Finland is at the forefront of the luxury revolution.
Remarkable for excellence in design and technology, as Nokia, Linux, Artek, Marimekko, Angry Birds and Moomins attest, Finland has invested its creative energy in sustainable design from an ethical and ecological point of view. design and democracy go hand in hand in Finland. It reflects the egalitarian spirit that has marked Finnish culture since 1906, when Finnish women were the first in the world to be given the right to vote and to stand for parliament.
Opened in May 2018 in Helsinki’s Kamppi district, Hotel St. George exemplifies the Finnish trend towards redefining luxury travel. The hotel’s environmental considerations coexist with a sophisticated design aesthetic characterized by his art collection of over 400 pieces displayed throughout the hotel. Guests are greeted by activist artist Ai Weiwei’s gigantic ‘Tianmu’, a mythical white dragon that hangs in his foyer at the entrance.
With windows and balconies overlooking the Old Church Park, Hotel St. George is housed in a Renaissance Revival-style building designed in 1890 by Onni Tarjanne, the noted architect of the Finnish National Theatre. The seven-storey building has been home to Finland’s printing and publishing industry for many years, preserving the Finnish language and culture, as well as housing many intellectuals known as “phenomaniacs” who created Finnish independence. was included.
Hotel St. George is housed in a Renaissance Revival building designed in 1890 by the same architect as the Finnish National Theatre.Photo courtesy of Kamp Collection Hotels
Finnish art and design is displayed throughout the hotel’s 153 rooms and suites, as well as public spaces. The hotel’s winter garden, overgrown with foliage and plants, serves as a conservatory for guests to enjoy conversation and cocktails. Hanging from the glass ceiling is Pekkajirha’s 20-foot bird sculpture, “Learning to Fly.” This is the artistic embodiment of the concept of freedom that deserves its own eponymous cocktail served in a bird-shaped glass.
As Finland’s only design hotel member, the hotel’s winter garden features works by Alvar Aalto and other Finnish designers, with vintage rugs, leather sofas, oak floors and Gobelins tapestries by Klaus Haapaniemi. Decorated with shimmering wallpaper art. For small social gatherings and hotel afternoons his tea is available at his three private his salons, known as Nooks.
Rooms and suites are decorated with classic Scandinavian designer furniture and abstract lithographs by Finnish artists. Serenity Studio features a park-facing writing desk, in-room exercise bands, king-size Duxiana bed, marble bathroom with rainfall showerhead, and complimentary access to the hotel’s spa and gym, known as St. George’s Care Available in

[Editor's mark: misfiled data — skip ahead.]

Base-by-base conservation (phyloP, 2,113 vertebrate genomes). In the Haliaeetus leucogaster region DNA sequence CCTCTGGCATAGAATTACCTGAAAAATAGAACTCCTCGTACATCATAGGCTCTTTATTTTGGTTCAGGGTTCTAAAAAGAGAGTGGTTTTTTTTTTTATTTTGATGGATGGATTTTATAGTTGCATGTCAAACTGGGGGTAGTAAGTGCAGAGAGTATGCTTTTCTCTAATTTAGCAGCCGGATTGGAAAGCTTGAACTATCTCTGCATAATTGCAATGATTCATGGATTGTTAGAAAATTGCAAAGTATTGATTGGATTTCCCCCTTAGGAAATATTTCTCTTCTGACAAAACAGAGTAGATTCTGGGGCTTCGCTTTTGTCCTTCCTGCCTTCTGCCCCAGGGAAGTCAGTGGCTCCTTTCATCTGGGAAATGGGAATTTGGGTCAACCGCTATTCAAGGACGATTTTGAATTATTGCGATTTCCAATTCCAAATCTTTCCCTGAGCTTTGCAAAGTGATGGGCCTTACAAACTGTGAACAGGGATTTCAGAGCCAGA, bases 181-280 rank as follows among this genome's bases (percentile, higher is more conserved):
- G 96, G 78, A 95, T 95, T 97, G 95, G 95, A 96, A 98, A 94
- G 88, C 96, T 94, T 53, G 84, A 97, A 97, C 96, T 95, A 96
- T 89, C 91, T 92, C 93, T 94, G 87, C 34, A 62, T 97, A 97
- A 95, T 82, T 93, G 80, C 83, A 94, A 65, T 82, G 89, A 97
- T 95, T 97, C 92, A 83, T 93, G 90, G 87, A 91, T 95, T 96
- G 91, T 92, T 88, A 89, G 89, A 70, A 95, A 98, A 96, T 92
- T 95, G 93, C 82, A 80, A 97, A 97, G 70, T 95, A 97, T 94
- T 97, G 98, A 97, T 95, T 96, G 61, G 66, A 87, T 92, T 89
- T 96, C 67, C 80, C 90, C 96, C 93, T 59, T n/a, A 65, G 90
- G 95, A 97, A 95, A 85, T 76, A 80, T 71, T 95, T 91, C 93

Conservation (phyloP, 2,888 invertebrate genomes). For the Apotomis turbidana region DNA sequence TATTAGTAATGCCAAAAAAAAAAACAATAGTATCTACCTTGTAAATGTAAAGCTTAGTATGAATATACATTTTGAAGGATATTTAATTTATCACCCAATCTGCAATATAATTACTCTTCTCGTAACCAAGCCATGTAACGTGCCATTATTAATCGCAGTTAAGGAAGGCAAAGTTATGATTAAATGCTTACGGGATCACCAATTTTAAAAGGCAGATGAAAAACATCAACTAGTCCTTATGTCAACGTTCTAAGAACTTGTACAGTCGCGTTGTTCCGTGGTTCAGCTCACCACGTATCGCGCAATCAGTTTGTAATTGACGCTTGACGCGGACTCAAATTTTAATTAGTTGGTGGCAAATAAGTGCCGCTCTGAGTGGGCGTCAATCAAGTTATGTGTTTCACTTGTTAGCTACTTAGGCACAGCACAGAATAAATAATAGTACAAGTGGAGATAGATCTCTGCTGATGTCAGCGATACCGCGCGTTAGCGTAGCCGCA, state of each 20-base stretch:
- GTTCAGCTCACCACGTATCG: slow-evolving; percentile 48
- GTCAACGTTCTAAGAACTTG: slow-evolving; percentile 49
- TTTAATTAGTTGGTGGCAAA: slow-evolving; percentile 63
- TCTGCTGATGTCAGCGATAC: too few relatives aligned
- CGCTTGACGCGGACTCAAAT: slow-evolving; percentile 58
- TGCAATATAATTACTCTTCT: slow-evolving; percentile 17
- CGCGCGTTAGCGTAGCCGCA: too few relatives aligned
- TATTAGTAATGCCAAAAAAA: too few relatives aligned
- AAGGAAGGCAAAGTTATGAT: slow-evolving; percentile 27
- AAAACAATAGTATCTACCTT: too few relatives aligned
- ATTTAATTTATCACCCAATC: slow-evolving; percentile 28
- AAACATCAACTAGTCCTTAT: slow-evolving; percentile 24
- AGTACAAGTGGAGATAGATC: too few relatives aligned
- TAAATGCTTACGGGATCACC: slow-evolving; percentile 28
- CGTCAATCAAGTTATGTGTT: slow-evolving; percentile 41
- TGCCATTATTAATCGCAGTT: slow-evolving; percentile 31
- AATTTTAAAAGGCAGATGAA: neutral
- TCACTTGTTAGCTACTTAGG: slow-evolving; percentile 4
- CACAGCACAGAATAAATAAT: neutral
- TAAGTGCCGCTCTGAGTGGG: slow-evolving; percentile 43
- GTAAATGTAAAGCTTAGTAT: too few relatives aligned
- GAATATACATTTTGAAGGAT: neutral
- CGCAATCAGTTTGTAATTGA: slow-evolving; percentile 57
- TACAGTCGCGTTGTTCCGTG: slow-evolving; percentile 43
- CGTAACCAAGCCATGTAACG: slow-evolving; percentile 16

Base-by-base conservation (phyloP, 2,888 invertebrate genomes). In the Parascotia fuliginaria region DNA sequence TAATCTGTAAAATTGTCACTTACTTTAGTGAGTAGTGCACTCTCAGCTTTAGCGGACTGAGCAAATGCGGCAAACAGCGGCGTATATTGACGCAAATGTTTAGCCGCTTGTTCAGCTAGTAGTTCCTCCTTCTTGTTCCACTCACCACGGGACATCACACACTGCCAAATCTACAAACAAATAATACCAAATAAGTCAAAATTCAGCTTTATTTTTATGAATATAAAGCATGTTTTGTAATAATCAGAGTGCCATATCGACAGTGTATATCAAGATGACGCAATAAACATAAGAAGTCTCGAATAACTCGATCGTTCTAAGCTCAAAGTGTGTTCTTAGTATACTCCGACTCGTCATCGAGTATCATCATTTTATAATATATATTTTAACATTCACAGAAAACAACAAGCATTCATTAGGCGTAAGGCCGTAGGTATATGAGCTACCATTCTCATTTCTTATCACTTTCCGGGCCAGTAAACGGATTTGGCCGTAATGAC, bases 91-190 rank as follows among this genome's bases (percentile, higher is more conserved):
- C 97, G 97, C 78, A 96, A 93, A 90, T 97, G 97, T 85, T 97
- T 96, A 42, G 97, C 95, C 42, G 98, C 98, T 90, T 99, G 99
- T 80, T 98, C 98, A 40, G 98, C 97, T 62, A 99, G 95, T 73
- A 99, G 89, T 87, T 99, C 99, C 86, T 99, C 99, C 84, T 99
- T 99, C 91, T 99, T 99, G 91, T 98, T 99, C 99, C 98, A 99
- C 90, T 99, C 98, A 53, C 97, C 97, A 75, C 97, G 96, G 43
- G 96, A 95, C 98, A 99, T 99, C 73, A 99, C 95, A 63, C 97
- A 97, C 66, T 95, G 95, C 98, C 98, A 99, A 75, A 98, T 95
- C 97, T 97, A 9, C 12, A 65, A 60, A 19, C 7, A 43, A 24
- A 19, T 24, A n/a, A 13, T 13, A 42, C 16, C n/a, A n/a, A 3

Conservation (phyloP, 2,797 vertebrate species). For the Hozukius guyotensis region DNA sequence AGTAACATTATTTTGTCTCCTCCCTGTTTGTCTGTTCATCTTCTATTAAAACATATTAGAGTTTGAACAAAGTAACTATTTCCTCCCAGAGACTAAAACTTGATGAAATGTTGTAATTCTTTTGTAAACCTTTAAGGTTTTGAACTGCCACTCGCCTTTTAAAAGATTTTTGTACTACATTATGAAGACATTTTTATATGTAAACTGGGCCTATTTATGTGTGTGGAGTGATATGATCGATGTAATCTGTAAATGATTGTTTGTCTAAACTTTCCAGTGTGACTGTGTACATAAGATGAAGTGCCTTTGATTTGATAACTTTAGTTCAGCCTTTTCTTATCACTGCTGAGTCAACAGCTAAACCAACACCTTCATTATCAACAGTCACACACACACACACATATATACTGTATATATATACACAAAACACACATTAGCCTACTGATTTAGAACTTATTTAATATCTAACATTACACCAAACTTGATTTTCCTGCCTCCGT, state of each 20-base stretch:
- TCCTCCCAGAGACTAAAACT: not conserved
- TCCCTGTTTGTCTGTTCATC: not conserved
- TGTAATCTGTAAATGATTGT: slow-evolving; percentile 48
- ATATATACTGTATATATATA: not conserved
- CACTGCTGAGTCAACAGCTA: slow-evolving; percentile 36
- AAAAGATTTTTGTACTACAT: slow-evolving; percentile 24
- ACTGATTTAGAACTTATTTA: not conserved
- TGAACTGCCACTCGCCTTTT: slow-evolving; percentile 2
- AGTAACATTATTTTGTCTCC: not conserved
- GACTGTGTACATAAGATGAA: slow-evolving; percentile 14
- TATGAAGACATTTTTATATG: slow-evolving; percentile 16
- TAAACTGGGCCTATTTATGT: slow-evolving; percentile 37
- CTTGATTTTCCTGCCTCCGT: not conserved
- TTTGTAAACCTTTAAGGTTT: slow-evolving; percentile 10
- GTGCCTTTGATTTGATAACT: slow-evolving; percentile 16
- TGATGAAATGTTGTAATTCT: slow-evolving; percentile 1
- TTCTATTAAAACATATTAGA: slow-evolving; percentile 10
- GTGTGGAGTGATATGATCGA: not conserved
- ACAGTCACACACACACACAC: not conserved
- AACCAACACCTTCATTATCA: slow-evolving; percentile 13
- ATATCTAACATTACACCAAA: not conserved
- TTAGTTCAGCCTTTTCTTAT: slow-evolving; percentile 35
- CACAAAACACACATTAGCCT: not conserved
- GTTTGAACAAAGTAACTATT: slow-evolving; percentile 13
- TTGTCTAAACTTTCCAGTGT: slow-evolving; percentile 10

The hotel’s winter garden serves as a conservatory where guests gather with locals for cocktails, conversation and afternoon tea.Photo courtesy of Kamp Collection Hotels
focus on sustainability
As a member of Green Key, the hotel is carbon negative. Finland’s tap water is one of the cleanest in the world, and each St. George’s room is equipped with a SodaStream machine so you can carbonate your own tap water.
One of the most quoted facts about Finnish culture refers to the prevalence of saunas, which may outnumber the population. In keeping with the hotel’s policy of emphasizing holistic wellness, St. George’s Care has his two saunas, an indoor pool and a cold plunge pool. Seasonal therapy treatments include jet lag options with sleep monitors available upon request, and Pelago Bikes.
Homemade donuts and four types of traditional Finnish bread are baked daily at the hotel’s St. George Bakery. At the end of the day, the bakery uses sustainable food app ResQ to sell leftover baked goods to locals.
The bakery’s reading room is a sanctuary where phones and laptops are discouraged. Along with shelves of newspapers, magazines and art and design books, there are tables and cozy corners perfect for reading or dreaming.
Finnish art and design can be found throughout the hotel’s 153 rooms and suites.Photo courtesy of Kamp Collection Hotels
Spend an afternoon at the Helsinki Central Library, more commonly known as Odi, to witness the practice of design and democracy. More than just a literary house, Oodi serves as an extension of home life in Helsinki as a cultural center with a cinema, music room, games room, study kitchen, sewing machine, 3D printer, restaurant, cafe and youth spaces. increase. Oodi’s front plaza flows into the entrance like an indoor/outdoor living room, allowing Helsinki people to come and go daily.
Drinking a glass of wine in the library may seem taboo, but Oodi recalls the great literary salons of Paris and London, albeit in a much more democratic way.
The art exhibition at Oodi is curated from the collection of the Helsinki Art Museum, known locally as HAM. Built to commemorate the 100th anniversary of Finland’s independence in 2017, his Oodi is the world’s best public library due to its spectacular architecture and the building’s emphasis on equality, openness and free speech. Specified.
According to the United Nations publication World Happiness Report, Finland has been ranked as the happiest country in the world for the past five years. Perhaps it’s a combination of design, democracy, and homemade donuts.
Hotel St. George rates start at $300 per night for Serenity Studios with buffet breakfast.